Tutorial: Framing Your Finished Needlework Pieces
By Erin Turowski from Less Bitching, More Stitching!
Hi! My name is Erin, and I am a craftaholic. I think that puts me in good company here. :)
All kidding aside, I am so happy Julie invited me to guest blog for DDH! This is my first guest feature for a blog other than my own, and I am excited to write for a new and fresh audience. A little bit about me: I am a veterinarian by day and a textile artist by night. My craft of choice is cross stitching, so I will be showing you all how to frame finished needlework pieces. If you like this tutorial and would like to read more about finishing tips or cross stitching in general, please visit my blog, “Less Bitching, More Stitching!” at http://lessb1tchingmorestitching.blogspot.com/.
Framing your finished pieces adds style and value and makes your creations more attractive to potential buyers who are looking for “ready-to-go” artwork. However, professional framing can be quite expensive, especially for large or irregularly shaped pieces. I am going to show you how to frame your own finished pieces using just a couple of dollars’ worth of materials! By the end of this tutorial, you will be able to produce a high quality, professional-looking framed piece without investing the time and money you would otherwise spend taking your fabric art to a framing store. This technique can be applied to any sort of fabric-based needlework: embroidery, needlepoint, latch hook, beadwork, and many more styles.
You will need the following materials:
* Your finished piece
* Appropriately sized frame (and mat, if desired)
* Pen or pencil
* Acid-free foamboard
* Craft knife
* Straight pins
* Strong thread (I use six-strand cotton embroidery floss)
Before we begin, I want to say a few words about glass. I prefer the way cross stitched pieces look framed without glass: the glass is not generally necessary, it can create glare and obscure your delicate stitchery, and some types of glass contain trace levels of acid that may actually damage your needlework over time. Plus, if you are trying to fit both foamboard and glass into a frame, there might not be enough room for both. If your finished piece is going to be placed in a smoker’s home, however, the glass will help protect the fabric from ash and smoke deposits, so keep that in mind.
First of all, make sure your finished piece is clean and ironed. This is your last chance to make it look its best! You can iron it wrong-side-up under a damp washcloth to remove hoop marks and wrinkles.
Take the back off of the frame and remove the glass. Now, measure the inside edge of the back of the frame to verify it is the proper size for your needlework. Wouldn’t you hate to have to un-mount your finished piece, re-cut the foamboard, and re-mount the piece, all because you didn’t measure the frame before you started? The scientist’s mantra, “Trust, but verify,” applies to framing as well as lab experiments!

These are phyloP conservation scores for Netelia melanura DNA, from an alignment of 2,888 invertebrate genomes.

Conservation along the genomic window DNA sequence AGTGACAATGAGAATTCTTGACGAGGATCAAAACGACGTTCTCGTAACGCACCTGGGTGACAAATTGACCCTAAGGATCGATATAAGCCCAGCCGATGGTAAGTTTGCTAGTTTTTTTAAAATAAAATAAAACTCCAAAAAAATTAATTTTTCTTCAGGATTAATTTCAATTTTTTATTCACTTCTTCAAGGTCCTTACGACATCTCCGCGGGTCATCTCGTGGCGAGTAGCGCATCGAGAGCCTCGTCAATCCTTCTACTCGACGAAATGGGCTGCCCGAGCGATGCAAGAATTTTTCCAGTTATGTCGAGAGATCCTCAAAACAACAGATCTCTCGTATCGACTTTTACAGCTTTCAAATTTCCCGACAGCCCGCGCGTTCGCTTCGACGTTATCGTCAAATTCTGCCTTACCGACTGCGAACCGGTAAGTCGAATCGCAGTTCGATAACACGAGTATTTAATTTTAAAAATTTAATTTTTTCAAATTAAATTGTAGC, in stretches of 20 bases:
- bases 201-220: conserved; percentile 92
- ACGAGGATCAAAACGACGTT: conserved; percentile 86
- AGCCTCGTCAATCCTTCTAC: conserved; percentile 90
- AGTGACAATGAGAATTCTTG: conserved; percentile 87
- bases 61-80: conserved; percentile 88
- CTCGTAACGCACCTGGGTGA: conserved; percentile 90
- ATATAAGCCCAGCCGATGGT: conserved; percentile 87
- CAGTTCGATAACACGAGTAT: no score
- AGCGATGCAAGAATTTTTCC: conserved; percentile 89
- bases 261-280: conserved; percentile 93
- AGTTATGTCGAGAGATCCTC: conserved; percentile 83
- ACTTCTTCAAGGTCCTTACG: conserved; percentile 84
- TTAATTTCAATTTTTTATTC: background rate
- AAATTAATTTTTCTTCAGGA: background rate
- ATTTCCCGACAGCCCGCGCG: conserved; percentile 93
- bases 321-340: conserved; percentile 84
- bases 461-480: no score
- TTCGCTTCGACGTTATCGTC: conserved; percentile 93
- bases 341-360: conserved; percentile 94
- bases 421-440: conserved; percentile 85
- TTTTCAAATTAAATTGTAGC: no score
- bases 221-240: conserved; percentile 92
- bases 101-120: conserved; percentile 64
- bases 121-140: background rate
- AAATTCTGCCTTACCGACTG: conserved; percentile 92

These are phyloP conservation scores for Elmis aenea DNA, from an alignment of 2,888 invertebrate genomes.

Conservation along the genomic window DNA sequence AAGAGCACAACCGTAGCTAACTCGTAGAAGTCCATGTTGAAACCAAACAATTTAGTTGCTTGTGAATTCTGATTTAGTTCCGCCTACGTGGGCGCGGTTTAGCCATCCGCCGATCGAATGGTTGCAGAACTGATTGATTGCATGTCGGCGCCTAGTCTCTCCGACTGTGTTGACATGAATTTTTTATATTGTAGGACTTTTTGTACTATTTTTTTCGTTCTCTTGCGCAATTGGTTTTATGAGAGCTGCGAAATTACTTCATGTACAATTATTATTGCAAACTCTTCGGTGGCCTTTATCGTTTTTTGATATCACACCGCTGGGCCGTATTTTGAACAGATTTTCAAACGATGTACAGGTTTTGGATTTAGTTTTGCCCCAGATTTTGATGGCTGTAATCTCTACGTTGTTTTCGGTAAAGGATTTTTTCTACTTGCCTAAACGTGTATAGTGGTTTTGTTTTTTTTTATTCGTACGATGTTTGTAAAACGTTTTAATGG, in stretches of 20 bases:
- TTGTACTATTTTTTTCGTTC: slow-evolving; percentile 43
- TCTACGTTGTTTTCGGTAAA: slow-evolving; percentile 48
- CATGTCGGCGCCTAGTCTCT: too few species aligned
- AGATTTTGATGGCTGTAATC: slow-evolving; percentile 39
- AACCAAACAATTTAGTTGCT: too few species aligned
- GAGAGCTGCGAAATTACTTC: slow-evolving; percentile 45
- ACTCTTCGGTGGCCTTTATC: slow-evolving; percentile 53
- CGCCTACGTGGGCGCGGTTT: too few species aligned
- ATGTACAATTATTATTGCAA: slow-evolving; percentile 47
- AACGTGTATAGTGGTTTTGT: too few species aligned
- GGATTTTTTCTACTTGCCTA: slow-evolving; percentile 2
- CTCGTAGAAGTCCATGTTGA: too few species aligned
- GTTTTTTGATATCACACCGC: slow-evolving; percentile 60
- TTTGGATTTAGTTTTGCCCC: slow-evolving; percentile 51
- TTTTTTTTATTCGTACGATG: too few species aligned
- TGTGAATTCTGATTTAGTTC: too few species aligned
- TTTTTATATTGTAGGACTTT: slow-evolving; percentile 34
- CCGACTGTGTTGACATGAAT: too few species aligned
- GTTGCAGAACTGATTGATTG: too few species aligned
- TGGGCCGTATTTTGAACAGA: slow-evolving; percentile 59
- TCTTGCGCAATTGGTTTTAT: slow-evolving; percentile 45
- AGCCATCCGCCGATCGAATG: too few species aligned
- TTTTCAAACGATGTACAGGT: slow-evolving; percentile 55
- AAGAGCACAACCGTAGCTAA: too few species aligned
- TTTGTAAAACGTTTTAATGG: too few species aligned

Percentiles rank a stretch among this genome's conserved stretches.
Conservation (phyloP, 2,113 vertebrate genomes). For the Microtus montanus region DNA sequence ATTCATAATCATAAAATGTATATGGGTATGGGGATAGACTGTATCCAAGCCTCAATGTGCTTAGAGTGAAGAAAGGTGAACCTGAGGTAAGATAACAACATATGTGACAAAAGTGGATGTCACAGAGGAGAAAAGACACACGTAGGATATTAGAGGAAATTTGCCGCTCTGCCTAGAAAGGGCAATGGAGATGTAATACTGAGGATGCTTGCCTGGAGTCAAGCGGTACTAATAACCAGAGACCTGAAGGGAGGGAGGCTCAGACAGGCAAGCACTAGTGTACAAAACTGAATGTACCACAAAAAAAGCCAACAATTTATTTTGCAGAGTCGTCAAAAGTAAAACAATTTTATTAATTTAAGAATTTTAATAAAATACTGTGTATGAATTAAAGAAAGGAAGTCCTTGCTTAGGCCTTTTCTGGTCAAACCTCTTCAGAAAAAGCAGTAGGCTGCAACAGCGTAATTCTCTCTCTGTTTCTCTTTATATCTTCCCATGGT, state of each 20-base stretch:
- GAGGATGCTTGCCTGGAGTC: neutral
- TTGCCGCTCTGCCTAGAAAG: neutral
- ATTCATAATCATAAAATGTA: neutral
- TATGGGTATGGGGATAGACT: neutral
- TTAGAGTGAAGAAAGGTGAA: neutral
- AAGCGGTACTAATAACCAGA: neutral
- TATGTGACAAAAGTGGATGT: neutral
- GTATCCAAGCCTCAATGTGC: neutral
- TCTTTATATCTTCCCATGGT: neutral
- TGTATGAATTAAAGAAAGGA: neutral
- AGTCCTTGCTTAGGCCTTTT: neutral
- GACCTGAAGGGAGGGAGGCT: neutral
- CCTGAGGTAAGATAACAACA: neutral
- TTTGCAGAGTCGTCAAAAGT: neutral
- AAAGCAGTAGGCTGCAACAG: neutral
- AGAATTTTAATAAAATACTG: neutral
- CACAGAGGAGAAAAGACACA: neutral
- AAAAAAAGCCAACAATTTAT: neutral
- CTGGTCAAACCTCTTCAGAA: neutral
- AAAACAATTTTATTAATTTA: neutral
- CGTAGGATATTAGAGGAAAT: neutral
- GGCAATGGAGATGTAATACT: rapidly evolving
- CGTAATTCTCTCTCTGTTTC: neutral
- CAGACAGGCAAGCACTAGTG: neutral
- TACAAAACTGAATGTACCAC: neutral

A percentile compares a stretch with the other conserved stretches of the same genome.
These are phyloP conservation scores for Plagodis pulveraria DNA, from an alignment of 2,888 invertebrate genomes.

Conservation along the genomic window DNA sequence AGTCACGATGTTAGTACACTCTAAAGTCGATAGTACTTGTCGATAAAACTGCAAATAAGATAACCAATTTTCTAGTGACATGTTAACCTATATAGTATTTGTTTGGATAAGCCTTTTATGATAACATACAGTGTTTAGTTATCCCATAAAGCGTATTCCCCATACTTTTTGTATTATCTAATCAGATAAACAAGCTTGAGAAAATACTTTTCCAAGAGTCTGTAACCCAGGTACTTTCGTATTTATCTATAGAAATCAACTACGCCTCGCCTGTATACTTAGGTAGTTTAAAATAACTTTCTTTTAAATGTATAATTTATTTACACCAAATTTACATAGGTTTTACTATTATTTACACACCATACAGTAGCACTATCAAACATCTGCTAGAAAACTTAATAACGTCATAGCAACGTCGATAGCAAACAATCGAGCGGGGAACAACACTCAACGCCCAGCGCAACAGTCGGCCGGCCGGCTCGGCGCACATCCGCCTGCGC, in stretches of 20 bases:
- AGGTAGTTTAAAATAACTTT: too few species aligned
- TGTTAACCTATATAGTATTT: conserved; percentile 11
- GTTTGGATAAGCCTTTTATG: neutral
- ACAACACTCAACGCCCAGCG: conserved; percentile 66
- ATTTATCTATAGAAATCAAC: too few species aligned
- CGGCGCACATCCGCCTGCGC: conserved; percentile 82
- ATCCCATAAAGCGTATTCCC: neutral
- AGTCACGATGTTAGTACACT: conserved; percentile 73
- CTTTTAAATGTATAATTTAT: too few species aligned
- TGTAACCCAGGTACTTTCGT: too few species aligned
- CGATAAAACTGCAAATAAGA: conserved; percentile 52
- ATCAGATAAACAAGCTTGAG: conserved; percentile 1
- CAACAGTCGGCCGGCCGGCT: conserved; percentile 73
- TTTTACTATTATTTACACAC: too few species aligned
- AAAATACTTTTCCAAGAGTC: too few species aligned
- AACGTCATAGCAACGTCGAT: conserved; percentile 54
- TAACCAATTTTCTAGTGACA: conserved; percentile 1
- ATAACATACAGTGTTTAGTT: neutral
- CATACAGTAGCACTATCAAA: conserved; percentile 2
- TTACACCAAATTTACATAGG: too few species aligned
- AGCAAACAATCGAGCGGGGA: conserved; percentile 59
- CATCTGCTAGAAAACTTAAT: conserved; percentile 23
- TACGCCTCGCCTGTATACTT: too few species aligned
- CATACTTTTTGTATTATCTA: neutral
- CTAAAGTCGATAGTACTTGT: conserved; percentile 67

You will want your foamboard to be slightly smaller than the frame to allow room for the fabric, so subtract 1/8” (0.3 cm) from both the length and the width of the inside edge to obtain the proper dimensions for the foamboard. Mark the foamboard with the adjusted dimensions and use a craft knife to trim the foamboard to the correct size. My frame was 5” x 7” (12.7 cm x 17.8 cm), so I cut my foamboard to 4 7/8” x 6 7/8” (12.4 cm x 17.5 cm).
You can see the extra room between the foamboard and the inside edge of my frame:
Next, center your needlework piece over the foamboard. Affix the piece to the foamboard by sticking the straight pins perpendicularly into the edge of the foamboard. It’s going to look a little reminiscent of Frankenstein, but don’t worry, the pins are temporary.
Continue so the straight pins are attached all the way around the edge of the piece. Make sure the piece is straight and centered on the foamboard. If you need to adjust the fabric, you can remove and re-position the pins until the piece is perfectly straight and centered. Here is what it should look like when you are done:
Now, turn the piece over so you are looking at the back. Fold in the corners like you are wrapping a present, then fold in the sides. You can place a straight pin across each corner fold to keep the fabric folded if you wish.
Next, thread the needle and tie a knot at the tail end. Lace the thread across the fabric as if you were tying shoes or a corset. Stitch one pair of opposite sides together first, tie off the thread, and then repeat with the remaining pair of sides.
Remove all of the straight pins, insert the mounted piece into the frame, and attach the back of the frame.
There! Wasn’t that easy? Framing your own pieces really brings the finished needlework together and allows you to offer a ready-to-display piece of needle art at a competitive price. To be even more cost-effective, you can look for frames at thrift stores. The brand new pine frame in this tutorial cost me a whopping $1.99 at Goodwill! Also, you can be creative with your materials if you need non-standard frame sizes – I had a long, narrow cross-stitched monkey, and I made a frame for him using the lid of an old tapestry-style jewelry box! Stop by my blog in the near future for an upcoming tutorial on how to create frames from random wooden objects.
Thanks again to Julie and Cylene for inviting me to be part of the DDH community. If you like what you see in this tutorial, please visit my blog “Less Bitching, More Stitching!” at http://lessb1tchingmorestitching.blogspot.com/ for more tutorials, finishing tips, and my cross stitch projects. You can also visit my Etsy shop at http://www.etsy.com/shop/LessBtchMoreStitch to browse my finished projects.
I really enjoyed writing for all of you. Thanks for reading, and happy crafting to you all!
Less Bitching, More Stitching!